Since we instruct children weekly in our own church and at a inner city school, the activities required during the children’s camp seemed natural. Our children’s camp involved telling Bible stories to increase Biblical literacy, sessions on prayer and personal worship, and training for evangelism. My girls speak regularly with some of these same tools. Contemplating the demographics of our audience adjusted the method somewhat, but the core message remains unchanged. A mission trip should be an extension of what you are already doing at home. 


5.  Leadership Development

A unique setting such as India offered new circumstances to practice teaching and leading. Working with a translator proved exciting. Experiencing the students regarding your message and friendship with respect added confidence to my girls. On our last trip the girls were pulled into several situations requiring them to teach to hundreds of women spontaneously. Years of working and speaking in their own church home created a relaxed response from them. A wider range of opportunities completed with favorably enriches and builds boldness. What a solid way to establish leadership qualities in your children.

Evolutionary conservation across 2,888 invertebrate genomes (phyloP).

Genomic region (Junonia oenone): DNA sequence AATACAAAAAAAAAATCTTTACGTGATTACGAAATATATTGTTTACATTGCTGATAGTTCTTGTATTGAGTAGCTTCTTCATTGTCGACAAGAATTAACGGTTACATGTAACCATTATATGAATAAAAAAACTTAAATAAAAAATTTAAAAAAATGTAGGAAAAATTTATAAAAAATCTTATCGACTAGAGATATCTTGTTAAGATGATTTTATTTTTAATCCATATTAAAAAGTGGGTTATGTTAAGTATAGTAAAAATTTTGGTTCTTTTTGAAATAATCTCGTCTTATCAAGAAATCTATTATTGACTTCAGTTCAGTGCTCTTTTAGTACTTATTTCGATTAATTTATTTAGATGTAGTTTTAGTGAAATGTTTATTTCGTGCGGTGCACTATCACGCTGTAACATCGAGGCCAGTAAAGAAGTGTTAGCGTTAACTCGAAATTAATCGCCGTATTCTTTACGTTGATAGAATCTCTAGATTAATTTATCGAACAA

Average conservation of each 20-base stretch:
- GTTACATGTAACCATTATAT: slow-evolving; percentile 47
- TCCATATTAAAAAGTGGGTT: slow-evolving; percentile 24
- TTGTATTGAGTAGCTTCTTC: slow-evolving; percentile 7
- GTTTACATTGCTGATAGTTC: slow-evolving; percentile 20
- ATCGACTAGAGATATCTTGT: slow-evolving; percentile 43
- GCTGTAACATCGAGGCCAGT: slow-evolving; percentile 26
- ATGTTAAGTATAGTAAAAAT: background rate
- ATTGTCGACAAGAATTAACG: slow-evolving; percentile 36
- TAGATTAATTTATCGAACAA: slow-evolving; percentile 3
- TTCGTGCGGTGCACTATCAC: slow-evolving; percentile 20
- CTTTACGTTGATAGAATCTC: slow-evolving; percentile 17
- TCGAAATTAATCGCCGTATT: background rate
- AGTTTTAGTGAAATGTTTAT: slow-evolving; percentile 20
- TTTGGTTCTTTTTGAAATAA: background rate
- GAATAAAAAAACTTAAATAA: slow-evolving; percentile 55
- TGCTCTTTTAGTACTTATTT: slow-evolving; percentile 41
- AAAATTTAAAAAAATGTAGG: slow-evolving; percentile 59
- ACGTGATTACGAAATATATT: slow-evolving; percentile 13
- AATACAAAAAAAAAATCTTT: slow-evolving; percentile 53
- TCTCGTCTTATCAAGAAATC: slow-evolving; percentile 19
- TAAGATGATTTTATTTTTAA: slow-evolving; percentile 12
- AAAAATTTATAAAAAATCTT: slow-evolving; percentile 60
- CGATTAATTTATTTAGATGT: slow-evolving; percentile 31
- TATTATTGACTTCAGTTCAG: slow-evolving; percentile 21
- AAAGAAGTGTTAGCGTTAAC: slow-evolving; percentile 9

David Livingstone, a missionary to Africa, once said "This generation can only reach this generation. Will we raise our children to effectively impact their generation for Jesus Christ?" Certainly, our trips to India invested in the children of the next generation in India and in our own home.